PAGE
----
Conclusion

The manifestation of stressors and associated coping strategies appears to vary according to whether individuals own or operate farms or whether individuals are hired as farm workers. It is apparent that farmers are at risk for the development of stress and other mental health difficulties such as anxiety, depression, and suicide.

Almost all of the studies on the mental health of hired farm workers have been conducted in the last 6 years. Although this literature is more scant than the farmer literature in terms of quantity, the research on stress and mental health in migrant farm workers has been conducted in a methodologically rigorous manner.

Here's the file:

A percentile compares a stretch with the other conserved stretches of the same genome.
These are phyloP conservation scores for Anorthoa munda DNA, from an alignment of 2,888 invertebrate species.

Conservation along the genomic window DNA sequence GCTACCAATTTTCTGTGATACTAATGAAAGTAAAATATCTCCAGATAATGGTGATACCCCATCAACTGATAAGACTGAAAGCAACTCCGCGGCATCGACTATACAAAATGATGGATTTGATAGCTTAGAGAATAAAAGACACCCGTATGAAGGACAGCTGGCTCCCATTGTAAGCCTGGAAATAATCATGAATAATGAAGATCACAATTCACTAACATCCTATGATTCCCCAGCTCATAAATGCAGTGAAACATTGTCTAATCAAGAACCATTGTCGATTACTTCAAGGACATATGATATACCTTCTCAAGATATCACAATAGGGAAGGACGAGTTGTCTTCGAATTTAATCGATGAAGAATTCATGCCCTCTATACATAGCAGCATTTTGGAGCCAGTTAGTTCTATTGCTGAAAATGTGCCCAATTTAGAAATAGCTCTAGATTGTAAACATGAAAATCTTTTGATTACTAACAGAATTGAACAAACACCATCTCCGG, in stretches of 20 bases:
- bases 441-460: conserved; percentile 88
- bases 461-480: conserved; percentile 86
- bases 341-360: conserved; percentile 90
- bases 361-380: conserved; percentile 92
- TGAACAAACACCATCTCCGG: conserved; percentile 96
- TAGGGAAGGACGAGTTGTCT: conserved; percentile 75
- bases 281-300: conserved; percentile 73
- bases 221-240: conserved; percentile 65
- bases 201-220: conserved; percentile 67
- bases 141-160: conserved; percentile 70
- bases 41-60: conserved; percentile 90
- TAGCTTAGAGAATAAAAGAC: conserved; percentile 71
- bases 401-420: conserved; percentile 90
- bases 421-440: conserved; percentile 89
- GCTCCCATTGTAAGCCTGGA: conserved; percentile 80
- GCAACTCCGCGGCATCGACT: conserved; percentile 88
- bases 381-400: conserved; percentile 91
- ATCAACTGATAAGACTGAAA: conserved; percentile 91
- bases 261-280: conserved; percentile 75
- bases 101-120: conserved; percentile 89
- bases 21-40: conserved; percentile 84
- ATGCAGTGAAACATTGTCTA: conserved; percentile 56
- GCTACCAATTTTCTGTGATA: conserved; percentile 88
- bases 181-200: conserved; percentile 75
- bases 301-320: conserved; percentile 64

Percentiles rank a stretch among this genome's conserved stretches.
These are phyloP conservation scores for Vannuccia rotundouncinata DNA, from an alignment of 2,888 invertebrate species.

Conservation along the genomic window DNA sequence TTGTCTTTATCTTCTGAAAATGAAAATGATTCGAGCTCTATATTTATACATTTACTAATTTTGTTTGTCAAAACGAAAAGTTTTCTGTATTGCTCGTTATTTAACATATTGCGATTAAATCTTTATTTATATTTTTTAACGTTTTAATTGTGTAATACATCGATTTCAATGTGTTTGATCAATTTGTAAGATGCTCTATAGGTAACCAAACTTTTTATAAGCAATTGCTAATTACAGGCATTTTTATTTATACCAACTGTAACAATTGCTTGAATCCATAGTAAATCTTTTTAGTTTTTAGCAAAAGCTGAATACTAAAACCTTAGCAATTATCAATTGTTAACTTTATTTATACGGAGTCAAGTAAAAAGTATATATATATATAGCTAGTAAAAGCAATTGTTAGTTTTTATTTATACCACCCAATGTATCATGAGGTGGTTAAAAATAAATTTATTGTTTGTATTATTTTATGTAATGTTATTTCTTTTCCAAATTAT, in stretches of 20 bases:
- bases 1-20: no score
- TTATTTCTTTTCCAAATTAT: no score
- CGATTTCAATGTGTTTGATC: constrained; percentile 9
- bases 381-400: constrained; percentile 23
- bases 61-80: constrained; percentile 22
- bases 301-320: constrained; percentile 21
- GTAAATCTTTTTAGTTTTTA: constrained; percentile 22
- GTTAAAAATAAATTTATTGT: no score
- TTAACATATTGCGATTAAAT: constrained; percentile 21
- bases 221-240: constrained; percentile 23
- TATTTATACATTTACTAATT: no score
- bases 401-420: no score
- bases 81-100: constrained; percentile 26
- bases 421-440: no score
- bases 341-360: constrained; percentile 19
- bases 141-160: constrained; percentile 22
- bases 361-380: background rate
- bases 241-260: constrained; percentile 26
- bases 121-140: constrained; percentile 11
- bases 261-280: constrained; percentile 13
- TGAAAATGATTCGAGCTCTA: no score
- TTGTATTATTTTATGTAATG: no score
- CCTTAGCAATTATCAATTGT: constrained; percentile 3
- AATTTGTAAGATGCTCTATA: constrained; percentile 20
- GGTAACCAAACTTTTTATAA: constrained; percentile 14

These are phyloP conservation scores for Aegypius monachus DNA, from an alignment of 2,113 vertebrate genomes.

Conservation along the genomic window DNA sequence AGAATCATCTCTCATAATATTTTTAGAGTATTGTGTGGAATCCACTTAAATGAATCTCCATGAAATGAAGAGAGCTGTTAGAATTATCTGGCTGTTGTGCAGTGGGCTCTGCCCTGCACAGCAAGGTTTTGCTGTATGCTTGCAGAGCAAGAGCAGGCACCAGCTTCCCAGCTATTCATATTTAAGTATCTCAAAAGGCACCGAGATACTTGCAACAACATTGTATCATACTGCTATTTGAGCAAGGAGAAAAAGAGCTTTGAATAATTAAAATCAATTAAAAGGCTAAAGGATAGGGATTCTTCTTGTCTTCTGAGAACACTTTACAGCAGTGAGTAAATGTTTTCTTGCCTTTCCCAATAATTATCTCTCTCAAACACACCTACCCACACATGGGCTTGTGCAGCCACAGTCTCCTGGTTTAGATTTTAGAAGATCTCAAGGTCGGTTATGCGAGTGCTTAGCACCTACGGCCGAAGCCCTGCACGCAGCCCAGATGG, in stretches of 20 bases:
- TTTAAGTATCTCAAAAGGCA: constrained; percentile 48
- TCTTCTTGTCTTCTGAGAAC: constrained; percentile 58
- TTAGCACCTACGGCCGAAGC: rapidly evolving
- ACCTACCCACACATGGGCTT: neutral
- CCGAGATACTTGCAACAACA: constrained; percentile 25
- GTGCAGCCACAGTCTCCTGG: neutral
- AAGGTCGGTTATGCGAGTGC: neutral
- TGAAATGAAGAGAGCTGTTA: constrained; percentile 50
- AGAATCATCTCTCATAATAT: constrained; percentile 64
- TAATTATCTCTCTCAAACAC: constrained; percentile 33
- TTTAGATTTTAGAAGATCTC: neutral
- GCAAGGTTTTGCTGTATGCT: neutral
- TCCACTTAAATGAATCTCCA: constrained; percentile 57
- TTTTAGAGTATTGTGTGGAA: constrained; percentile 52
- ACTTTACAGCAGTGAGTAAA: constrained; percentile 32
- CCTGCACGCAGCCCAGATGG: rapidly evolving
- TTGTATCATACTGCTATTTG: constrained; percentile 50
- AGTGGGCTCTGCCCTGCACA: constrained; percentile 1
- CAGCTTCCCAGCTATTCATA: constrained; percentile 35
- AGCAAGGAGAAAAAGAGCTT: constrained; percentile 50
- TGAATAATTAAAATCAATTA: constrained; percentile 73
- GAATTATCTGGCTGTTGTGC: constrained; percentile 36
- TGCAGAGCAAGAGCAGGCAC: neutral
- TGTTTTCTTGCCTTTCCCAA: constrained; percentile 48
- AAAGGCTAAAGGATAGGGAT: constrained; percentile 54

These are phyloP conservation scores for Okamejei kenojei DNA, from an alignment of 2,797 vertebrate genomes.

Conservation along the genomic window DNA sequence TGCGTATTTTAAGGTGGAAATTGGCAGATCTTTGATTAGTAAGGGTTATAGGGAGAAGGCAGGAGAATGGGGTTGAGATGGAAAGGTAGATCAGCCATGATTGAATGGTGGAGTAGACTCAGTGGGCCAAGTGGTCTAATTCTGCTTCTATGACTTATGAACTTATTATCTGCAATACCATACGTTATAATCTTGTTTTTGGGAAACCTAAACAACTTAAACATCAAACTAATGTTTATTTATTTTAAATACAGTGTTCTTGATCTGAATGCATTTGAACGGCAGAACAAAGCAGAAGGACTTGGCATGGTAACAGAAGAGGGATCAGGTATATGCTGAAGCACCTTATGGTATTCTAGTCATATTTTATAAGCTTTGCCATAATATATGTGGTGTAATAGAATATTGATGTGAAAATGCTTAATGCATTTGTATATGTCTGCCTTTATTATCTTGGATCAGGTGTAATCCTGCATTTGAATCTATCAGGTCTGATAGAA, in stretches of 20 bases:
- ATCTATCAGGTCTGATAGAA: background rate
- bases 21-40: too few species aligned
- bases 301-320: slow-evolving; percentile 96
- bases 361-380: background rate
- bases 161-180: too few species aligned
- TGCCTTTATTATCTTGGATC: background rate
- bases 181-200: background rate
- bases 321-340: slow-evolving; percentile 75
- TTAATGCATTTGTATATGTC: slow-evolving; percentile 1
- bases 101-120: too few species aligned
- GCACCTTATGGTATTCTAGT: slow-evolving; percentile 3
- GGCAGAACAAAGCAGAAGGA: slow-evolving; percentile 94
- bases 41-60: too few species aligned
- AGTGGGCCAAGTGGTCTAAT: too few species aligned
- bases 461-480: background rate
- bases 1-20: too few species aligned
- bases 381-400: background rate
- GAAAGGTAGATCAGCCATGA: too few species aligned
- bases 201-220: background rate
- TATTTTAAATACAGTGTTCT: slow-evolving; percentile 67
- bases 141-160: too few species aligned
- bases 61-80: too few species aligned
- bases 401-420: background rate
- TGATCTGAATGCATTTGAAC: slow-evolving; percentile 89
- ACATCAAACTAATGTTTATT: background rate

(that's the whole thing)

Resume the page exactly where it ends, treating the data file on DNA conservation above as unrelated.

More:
Many of these studies produced descriptive findings. Less common were studies that attempted to look at stress, coping, and mental health in a theoretical context. Prospective research is thus necessary to assess the interaction of stress and coping in agricultural workers over time. Also needed is research that looks at the interplay of mental health and physical health over time, given that the literature suggests that severe stress has a negative impact on both facets of health. Intensive, longitudinal work in the area will provide for the type of applied knowledge that will help in the generation of mental health interventions for agricultural workers.

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